Talking about Peace

Sundays are impossible. I drain all of my energy in the morning hours with the children and families at church. At the end of the day, I just want to have my own time to worship. I want it to be quiet and introspective. I'm not overly eager about sharing on any level.

And yet, I found myself at a service tonight with peace activists from around the globe in the seminary chapel. It's a service that revolves around the shared meal and the value of conversation. Everytime we have this service, I'm in some weird mood where the last thing that I want to do is talk. Such was the case tonight. Unfortunately (or fortunately), I was seated at the same table as my favorite professor. While I love her for all of the ways that she challenges me, there are things about her that drive me nuts. Tonight she drove me nuts.

These peace activists are gathered to talk and pray about the coming of peace. His Holiness the Dalai Lama will arrive tomorrow for this event. It's huge and wildly exciting. But, who am I to sit with a bunch of actvists and talk about peace? I was speechless and not eager to share until my professor asked me to speak about justice efforts I have advocated for here at Union. This past year, I have been active in removing Coca-Cola from the seminary campus. She wanted me to talk about it. I don't know what to say. I still don't know what to say. It's about solidarity and understanding the amazing connections of human relationships, but peace advocates don't need to hear that from me. Honestly. I just want to quietly worship... and maybe sing a little bit.


Operator of Joy

My coworker and colleague called me this afternoon. Though I didn't call her back until later this evening (as is true to my form), she called with something delightful. It's rare that one gets a phone call filled with glee, isn't it? Emily is the Associate Pastor at the church where I am Children's Minister. As my ministry is the children, I leave worship after the Children's Sermon. The kids, teachers and I go to do the education part of worship in another part of the church. So, I miss the sermon. I miss the prayers. I miss all of the good hymns. It's frustrating sometimes.

But, this past Sunday, Emily called to tell me that I was celebrated. As the congregation uplifted their Joys & Concerns, a man that I have yet to meet stood to talk about the light that shines within us. He spoke about the metaphor of hope within this light that we hope is rekindled in the wake of Katrina... soon. He spoke about the light of our church. And he spoke about me. A man that does not have children who I have yet to exchange words with, uplifted me and my ministry as a joy. How amazing is that?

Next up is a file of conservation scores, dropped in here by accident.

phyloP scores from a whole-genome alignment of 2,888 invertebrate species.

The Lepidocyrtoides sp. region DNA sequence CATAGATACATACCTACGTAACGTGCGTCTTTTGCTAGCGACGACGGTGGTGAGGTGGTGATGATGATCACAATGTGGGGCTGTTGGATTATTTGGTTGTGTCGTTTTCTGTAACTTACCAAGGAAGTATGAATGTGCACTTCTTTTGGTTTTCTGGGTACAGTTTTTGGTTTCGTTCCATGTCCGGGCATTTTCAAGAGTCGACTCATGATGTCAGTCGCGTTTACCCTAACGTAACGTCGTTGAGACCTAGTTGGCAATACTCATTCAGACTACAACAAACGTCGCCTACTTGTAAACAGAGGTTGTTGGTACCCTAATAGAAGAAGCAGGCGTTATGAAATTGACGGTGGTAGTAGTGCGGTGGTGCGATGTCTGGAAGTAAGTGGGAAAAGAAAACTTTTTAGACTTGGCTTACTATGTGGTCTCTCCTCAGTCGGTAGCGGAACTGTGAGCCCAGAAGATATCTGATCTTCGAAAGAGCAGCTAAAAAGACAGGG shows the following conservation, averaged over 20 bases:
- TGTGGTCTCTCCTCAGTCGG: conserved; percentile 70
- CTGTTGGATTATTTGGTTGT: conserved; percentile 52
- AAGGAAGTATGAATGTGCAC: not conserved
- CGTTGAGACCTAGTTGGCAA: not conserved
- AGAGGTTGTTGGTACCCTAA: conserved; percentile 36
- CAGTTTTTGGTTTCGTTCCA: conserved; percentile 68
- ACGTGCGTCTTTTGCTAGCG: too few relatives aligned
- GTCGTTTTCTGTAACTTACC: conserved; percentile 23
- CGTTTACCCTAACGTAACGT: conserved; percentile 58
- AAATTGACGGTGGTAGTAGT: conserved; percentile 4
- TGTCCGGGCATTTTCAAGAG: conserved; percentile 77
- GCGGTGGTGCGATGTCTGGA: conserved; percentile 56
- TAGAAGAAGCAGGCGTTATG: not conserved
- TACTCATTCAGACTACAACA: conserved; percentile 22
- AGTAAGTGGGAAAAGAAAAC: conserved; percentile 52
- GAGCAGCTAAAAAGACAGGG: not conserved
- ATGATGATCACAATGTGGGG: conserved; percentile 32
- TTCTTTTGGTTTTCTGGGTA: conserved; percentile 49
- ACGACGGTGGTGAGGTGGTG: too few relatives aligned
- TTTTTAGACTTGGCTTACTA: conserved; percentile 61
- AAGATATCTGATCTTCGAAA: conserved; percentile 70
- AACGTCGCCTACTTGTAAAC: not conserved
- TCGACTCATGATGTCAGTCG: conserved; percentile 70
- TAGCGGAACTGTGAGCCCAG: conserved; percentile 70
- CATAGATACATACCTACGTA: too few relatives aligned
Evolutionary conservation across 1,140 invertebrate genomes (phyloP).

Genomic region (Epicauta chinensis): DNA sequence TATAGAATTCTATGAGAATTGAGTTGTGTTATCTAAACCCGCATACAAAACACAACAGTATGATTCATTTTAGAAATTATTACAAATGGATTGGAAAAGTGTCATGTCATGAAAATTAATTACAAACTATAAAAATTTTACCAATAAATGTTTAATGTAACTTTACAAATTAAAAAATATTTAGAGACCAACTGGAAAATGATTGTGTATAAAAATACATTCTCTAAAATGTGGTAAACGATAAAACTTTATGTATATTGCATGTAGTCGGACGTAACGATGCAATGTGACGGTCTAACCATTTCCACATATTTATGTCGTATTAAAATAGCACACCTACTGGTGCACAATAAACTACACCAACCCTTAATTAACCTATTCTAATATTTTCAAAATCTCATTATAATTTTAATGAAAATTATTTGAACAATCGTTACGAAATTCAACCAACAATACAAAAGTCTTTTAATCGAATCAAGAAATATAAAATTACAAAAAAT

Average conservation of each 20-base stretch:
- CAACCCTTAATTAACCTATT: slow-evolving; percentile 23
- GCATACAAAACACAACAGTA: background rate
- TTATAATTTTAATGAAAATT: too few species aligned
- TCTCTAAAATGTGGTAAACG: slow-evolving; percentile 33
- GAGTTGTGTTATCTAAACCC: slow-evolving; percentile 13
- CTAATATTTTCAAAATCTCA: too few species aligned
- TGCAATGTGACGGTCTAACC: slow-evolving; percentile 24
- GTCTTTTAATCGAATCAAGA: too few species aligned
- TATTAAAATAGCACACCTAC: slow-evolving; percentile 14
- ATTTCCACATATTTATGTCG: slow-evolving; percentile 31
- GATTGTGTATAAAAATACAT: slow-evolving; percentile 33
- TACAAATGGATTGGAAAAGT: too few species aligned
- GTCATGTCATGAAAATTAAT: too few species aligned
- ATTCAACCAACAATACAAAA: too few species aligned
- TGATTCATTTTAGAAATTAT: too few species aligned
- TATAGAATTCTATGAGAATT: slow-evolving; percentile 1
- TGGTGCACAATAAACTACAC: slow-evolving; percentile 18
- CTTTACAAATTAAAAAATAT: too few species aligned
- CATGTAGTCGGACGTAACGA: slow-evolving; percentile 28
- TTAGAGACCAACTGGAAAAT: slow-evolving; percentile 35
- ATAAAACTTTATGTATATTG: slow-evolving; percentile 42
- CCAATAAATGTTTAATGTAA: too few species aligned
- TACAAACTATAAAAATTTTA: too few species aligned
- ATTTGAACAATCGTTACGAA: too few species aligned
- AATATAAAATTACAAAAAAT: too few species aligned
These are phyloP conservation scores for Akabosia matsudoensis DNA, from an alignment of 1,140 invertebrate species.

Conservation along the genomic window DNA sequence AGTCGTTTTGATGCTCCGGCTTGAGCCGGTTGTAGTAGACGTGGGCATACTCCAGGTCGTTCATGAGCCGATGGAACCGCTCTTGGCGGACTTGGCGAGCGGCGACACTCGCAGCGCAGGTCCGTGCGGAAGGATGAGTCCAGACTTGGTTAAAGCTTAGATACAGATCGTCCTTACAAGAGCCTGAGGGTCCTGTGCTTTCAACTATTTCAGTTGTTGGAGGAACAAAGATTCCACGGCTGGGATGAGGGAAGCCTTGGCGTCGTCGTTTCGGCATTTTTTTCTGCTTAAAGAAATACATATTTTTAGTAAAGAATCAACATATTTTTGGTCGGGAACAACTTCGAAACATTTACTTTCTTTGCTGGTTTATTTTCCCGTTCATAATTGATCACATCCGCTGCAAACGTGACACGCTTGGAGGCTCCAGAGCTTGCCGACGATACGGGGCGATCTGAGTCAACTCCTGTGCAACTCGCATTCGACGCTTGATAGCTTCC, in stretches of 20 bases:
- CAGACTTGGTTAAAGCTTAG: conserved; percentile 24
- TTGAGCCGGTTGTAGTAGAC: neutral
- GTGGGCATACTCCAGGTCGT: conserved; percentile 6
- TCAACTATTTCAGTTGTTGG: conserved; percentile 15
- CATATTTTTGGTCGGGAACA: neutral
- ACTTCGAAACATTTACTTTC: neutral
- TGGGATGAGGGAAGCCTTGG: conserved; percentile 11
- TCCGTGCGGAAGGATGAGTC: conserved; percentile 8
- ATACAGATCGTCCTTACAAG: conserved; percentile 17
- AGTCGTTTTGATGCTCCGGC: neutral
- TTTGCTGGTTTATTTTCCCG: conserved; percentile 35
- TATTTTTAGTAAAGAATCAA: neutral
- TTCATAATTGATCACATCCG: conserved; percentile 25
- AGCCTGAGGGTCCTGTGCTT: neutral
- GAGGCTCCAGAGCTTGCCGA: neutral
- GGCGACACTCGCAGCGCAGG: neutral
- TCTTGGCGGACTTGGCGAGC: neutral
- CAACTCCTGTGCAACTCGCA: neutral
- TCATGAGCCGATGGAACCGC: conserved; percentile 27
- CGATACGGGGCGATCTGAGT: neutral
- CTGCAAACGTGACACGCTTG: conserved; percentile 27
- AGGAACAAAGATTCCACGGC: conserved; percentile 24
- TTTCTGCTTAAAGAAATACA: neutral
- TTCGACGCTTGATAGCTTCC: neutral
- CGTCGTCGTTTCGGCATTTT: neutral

Remembering and Renewing

O God, you divided the waters of chaos at creation.
In Christ you stilled the storms, raised the dead,
and vanquished demonic powers.
Tame the earthquake, water, wind
and fire, and all the forces that defy control
or shock us by their fury. Keep us from
speaking of disasters as your justice; keep us
from adding to their fury by our slowness
to respond or our callousness of spirit. Help us,
in good times and in distress, to trust
your mercy and yield to your power,
this day and forever. Amen.

This was the prayer that began our worship this morning. I was struck by my inability to be composed. I wept over the first few lines of this prayer. It captured my heart. It spoke of my fears. In the wake of Katrina, how do we face 9/11? When wounds are still fresh in this city, how do we face another anniversary? My prayers these past few days have been marked by remembering those in grief this weekend. I remember the few friends of my own and wonder about the countless others who are not on the list of names read from Ground Zero these past four years -- the undocumented, the illegitimate, the lonely. I wonder who remembers the nameless faces that once marked our city's streets.